We are vulnerable to reputational harm because we operate in an industry in which integrity and the confidence of our clients are of critical importance. Our employees could engage in misconduct, or perceived misconduct, that adversely affects our business. For example, if an employee were to engage in illegal or suspicious activities, we could be subject to regulatory sanctions and suffer serious harm to our reputation (as a consequence of the negative perception resulting from such activities), financial position, client relationships and ability to attract new clients. Our business often requires that we deal with confidential information. If our employees were to improperly use or disclose this information, even if inadvertently, we could suffer serious harm to our reputation, financial position and current and future business relationships. It is not always possible to deter employee misconduct, and the precautions we take to detect and prevent this activity may not always be effective. In addition, the SEC recently has increased its scrutiny of the use of non-public information obtained from corporate insiders by professional investors. Misconduct or perceived misconduct by our employees, or even unsubstantiated allegations of such conduct, could result in significant legal liability and/or an adverse effect on our reputation and our business.

If our techniques for managing risk are ineffective, we may be exposed to material unanticipated losses.

In order to manage the significant risks inherent in our business, we must maintain effective policies, procedures and systems that enable us to identify, monitor and control our exposure to operational, legal and reputational risks. Our risk management methods may prove to be ineffective due to their design or implementation, or as a result of the lack of adequate, accurate or timely information or otherwise. If our risk management efforts are ineffective, we could suffer losses that could have a material adverse effect on our financial condition or operating results. Additionally, we could be subject to litigation, particularly from our clients, and sanctions or fines from regulators. Our techniques for managing operational, legal and reputational risks in client portfolios may not fully mitigate the risk exposure in all economic or market environments, including exposure to risks that we might fail to identify or anticipate. As part of establishing a new fixed income strategy we have modified or are modifying a number of policies, procedures and systems in order for us to appropriately identify, monitor and control our exposure to new or increased operational, legal and reputational risks presented by the new high income strategy and fixed income investing. We may fail to make the appropriate modifications which could adversely affect our financial results and subject us to litigation or regulatory actions.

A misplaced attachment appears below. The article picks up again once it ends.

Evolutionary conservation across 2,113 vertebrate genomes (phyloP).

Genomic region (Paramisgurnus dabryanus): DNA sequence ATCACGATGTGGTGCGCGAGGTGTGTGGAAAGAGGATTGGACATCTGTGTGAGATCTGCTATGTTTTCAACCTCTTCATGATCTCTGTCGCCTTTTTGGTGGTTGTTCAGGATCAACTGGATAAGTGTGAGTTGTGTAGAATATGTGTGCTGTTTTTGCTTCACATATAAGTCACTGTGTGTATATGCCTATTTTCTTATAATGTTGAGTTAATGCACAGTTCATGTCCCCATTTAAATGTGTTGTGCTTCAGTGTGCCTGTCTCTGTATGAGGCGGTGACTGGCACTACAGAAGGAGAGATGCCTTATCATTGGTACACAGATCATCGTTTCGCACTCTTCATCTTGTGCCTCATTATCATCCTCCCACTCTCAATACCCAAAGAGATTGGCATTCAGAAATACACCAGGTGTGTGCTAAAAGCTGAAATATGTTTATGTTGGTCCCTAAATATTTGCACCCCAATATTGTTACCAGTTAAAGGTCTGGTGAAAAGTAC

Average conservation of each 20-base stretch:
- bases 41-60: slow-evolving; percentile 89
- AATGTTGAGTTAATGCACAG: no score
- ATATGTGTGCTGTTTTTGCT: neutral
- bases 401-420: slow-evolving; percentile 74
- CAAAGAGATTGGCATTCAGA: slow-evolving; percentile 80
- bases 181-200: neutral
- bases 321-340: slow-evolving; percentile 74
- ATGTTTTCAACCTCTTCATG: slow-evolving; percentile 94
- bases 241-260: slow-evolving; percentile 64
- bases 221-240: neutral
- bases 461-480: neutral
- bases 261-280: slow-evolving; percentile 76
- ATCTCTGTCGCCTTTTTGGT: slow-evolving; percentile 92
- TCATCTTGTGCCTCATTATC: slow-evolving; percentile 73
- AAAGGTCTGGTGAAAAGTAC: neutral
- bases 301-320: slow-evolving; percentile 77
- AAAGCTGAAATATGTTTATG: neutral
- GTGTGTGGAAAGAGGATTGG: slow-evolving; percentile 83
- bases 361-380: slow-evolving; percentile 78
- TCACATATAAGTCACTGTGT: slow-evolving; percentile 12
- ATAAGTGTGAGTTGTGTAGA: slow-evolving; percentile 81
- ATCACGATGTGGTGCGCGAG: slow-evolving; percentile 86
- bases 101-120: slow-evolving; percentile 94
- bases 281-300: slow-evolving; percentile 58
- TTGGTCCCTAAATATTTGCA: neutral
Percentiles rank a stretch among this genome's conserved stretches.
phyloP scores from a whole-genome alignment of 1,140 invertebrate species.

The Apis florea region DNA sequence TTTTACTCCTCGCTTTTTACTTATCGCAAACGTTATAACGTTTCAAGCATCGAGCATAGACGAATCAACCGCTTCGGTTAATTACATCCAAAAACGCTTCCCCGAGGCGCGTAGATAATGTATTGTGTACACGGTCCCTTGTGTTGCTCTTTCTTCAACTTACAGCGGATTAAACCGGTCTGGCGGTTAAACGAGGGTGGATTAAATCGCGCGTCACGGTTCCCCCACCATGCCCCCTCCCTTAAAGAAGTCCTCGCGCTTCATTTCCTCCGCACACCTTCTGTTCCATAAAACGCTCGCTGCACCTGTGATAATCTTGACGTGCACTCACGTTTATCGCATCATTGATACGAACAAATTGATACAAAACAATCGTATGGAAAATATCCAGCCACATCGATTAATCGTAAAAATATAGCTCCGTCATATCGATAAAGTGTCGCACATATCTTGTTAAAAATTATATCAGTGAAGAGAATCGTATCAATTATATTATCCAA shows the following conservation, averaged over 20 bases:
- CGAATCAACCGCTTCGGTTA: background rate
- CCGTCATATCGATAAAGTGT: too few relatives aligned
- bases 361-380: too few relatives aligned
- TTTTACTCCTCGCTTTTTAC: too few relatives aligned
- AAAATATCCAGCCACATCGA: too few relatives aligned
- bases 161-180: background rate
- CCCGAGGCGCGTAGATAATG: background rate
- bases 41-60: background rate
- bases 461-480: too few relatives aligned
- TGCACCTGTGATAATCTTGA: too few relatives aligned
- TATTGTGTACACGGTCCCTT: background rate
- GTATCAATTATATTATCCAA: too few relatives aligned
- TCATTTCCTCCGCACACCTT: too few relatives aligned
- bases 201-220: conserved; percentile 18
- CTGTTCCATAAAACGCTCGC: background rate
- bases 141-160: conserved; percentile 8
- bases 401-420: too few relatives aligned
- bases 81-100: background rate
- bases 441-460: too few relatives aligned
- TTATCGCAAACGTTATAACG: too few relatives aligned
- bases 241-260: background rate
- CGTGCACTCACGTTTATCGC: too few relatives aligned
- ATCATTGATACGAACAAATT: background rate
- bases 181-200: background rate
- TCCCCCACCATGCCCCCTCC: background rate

Because our clients invest in our strategies in order to gain exposure to the portfolio securities of the respective strategies, we have not adopted corporate-level risk management policies to manage market risk or exchange rate risk, nor have we attempted to hedge at the corporate level the market and exchange rate risks that would affect the value of our overall assets under management and related revenues. While negative returns in our investment strategies, net client outflows and changes in the value of the U.S. dollar relative to other currencies do not directly reduce the assets on our balance sheet (because the assets we manage are owned by our clients, not us), we expect that any reduction in the value of our assets under management would result in a reduction in our revenues. See “Management’s Discussion and Analysis of Financial Condition and Results of Operations—Qualitative and Quantitative Disclosures Regarding Market Risk”.

Our indebtedness may expose us to material risks.

In August 2012, we entered into a $100 million five-year revolving credit agreement and issued $200 million in unsecured notes consisting of $60 million Series A notes maturing in 2017, $50 million Series B notes maturing in 2019, and $90 million Series C notes maturing in 2022. We used the proceeds of the notes and $90 million drawn from the revolving credit facility to prepay all of the then-outstanding principal amount of our $400 million term loan. We used a portion of the net proceeds of our IPO to repay all of the $90 million drawn from the revolving credit facility. Nevertheless, we continue to have substantial indebtedness outstanding in the